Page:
A week between posts stretched to a month, then several months, and here I am returning to my blog with my tail between my legs. What happened to my good intentions? More importantly, how to get back on track?
Deadlines, even self-imposed ones, are generally the key for me to keep the flow of words going. A promise to a couple of writer friends is enough to unleash a sudden torrent of scribbling so I will have something to share when we get together. A larger, more formal writing group also pushes me to get words down on paper and nudges me to take the time to comb through what I’ve written to get the tangles out.
A blog is different, though. The promise to produce something worth reading is more ambiguous here, and my audience is less clearly defined. I don’t have to look you in the eyes and read what I have written out loud for you (but I can assure you I DO always read these posts out loud – even if only into the quiet air of my empty kitchen—before I click “publish”). Worst of all, perhaps, is how forgiving you are. Even after months without a new post, steady traffic continues through this site. How am I to be held accountable with such permissive readers?
While deadlines help keep me going (and yes, I will have to manufacture some to keep myself on track), a force pulling in the opposite direction is my desire to publish only polished work. I have to let this go. Of course, I want to keep an eye on quality, but when it gets to the point of stifling the flow of words, I need to quiet the inner critic and remind myself this is a blog, not a book.
This brings me to a topic that has been on my mind recently after reading Kimiko Hahn’s powerful book of poetry, The Narrow Road to the Interior. She uses a Japanese literary genre known as Zuihitsu, which literally translates to “following the brush,” in which the writer’s thoughts flow in a seemingly random, diary-like way that is intimate and casual, while still well-crafted.
The concept of following the brush—as opposed to forcing the brush (or pen or keyboard) to follow some preconceived notion of narrative—is incredibly appealing. In fact, the end result is pleasurable to read in a very different way than a story or novel or even traditional poetry is enjoyable. The fragmentary nature of zuihitsu reflects more accurately the flow of consciousness. It is human nature to jump from one topic to another without necessarily tying together our various strands of thought.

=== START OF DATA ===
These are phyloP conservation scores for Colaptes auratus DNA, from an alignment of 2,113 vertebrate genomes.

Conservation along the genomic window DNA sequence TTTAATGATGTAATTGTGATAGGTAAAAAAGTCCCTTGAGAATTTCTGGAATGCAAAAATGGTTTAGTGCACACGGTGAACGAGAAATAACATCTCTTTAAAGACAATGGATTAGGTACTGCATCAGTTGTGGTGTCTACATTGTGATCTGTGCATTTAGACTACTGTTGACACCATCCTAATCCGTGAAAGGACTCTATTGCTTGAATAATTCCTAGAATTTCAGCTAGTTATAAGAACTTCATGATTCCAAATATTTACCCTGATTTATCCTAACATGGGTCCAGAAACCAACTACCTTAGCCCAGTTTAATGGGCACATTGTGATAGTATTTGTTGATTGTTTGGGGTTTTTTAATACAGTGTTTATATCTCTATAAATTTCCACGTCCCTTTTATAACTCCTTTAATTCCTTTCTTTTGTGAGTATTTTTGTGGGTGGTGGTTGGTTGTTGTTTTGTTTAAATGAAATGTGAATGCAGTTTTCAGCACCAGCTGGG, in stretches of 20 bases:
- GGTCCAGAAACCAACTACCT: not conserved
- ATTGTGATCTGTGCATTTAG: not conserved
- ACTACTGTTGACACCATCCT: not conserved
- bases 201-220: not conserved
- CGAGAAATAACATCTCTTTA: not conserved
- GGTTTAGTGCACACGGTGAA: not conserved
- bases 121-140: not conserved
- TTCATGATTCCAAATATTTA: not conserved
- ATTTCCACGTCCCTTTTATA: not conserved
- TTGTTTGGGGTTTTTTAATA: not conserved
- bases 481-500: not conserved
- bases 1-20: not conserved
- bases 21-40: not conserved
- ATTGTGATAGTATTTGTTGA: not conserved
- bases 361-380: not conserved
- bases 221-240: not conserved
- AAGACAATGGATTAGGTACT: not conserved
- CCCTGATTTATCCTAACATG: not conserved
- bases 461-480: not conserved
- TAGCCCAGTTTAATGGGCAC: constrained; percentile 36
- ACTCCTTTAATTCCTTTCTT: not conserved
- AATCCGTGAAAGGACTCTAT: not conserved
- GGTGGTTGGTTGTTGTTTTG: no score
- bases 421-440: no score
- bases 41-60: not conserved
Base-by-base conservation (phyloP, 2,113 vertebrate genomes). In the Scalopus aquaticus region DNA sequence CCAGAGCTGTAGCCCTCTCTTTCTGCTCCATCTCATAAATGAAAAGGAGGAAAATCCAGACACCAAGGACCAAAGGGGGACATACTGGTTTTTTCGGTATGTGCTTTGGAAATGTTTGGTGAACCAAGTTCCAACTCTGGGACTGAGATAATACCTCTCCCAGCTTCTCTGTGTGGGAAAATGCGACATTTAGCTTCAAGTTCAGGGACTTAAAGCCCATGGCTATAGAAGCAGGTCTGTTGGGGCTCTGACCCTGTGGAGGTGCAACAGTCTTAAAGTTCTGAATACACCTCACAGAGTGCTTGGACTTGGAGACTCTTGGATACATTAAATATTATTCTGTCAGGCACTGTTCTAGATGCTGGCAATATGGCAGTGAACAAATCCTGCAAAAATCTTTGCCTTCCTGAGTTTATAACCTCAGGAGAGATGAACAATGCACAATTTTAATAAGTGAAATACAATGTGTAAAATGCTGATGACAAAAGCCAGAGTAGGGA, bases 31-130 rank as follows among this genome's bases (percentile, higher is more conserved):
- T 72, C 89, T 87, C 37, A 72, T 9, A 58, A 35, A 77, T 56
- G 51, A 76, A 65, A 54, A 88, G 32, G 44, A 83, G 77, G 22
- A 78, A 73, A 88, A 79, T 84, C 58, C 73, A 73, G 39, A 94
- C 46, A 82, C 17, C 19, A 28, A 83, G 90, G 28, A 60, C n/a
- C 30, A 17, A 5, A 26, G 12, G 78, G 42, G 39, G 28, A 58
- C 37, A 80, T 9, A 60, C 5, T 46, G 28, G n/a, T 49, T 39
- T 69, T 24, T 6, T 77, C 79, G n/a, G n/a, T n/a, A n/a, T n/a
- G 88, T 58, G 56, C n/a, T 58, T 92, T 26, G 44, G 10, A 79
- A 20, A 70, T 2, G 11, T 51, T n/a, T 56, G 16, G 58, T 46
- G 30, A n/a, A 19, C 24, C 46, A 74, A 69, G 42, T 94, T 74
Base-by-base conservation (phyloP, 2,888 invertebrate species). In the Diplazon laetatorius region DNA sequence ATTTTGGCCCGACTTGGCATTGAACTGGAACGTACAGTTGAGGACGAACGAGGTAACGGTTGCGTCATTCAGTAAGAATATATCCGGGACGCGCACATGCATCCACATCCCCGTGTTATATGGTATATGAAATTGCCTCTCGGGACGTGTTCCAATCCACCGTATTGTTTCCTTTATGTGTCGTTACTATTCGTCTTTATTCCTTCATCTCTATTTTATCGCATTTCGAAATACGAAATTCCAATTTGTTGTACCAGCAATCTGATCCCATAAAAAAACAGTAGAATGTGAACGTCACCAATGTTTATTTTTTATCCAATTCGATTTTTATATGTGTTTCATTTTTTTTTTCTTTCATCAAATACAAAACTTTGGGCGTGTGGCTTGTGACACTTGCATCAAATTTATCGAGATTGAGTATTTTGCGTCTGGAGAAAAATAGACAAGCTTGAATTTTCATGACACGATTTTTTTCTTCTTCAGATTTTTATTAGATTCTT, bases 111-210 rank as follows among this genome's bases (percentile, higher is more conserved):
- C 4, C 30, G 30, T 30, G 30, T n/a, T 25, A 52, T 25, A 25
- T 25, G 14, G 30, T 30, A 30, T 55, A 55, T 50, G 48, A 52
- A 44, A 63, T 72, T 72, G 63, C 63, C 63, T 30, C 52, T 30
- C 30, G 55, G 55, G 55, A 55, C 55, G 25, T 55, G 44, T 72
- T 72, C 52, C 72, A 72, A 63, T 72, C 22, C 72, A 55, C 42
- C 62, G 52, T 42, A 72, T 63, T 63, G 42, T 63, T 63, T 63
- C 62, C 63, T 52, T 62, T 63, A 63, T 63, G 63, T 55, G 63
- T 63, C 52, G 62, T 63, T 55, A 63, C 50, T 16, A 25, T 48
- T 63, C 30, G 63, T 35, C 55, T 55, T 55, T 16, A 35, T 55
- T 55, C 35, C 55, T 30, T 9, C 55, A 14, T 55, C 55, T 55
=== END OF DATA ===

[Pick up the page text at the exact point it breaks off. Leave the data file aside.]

So, here is the question. Can zuihitsu guide me in recreating my efforts to maintain this blog? Instead of trying to craft complete haibun (prose pieces with haiku), what if I just wrote whatever happened to be on my mind on a particular day? For now, I will keep the timing flexible and see how it goes. No promises to post weekly or even monthly, just the permission to post whatever strikes me (though I do intend to keep the posts at least loosely connected to writing and haiku).
To help get the flow going again, I have also decided to take part in NaHaiWriMo, in which participants pledge to write one haiku a day for the month of February. So as not to clutter the blog with these daily poems, I have signed up for Twitter and am “tweeting” my daily haiku (see the most recent tweets on the sidebar or follow me @susanantolin).
The other factor I didn’t even mention that really keeps me from blogging is time. Who has time for all this? Right now I am in between deadlines for the newsletter I edit and produce (see http://www.hsa-haiku.org/newsletter.htm), so I temporarily have time to resuscitate the blog, but once the next deadline hits, who knows…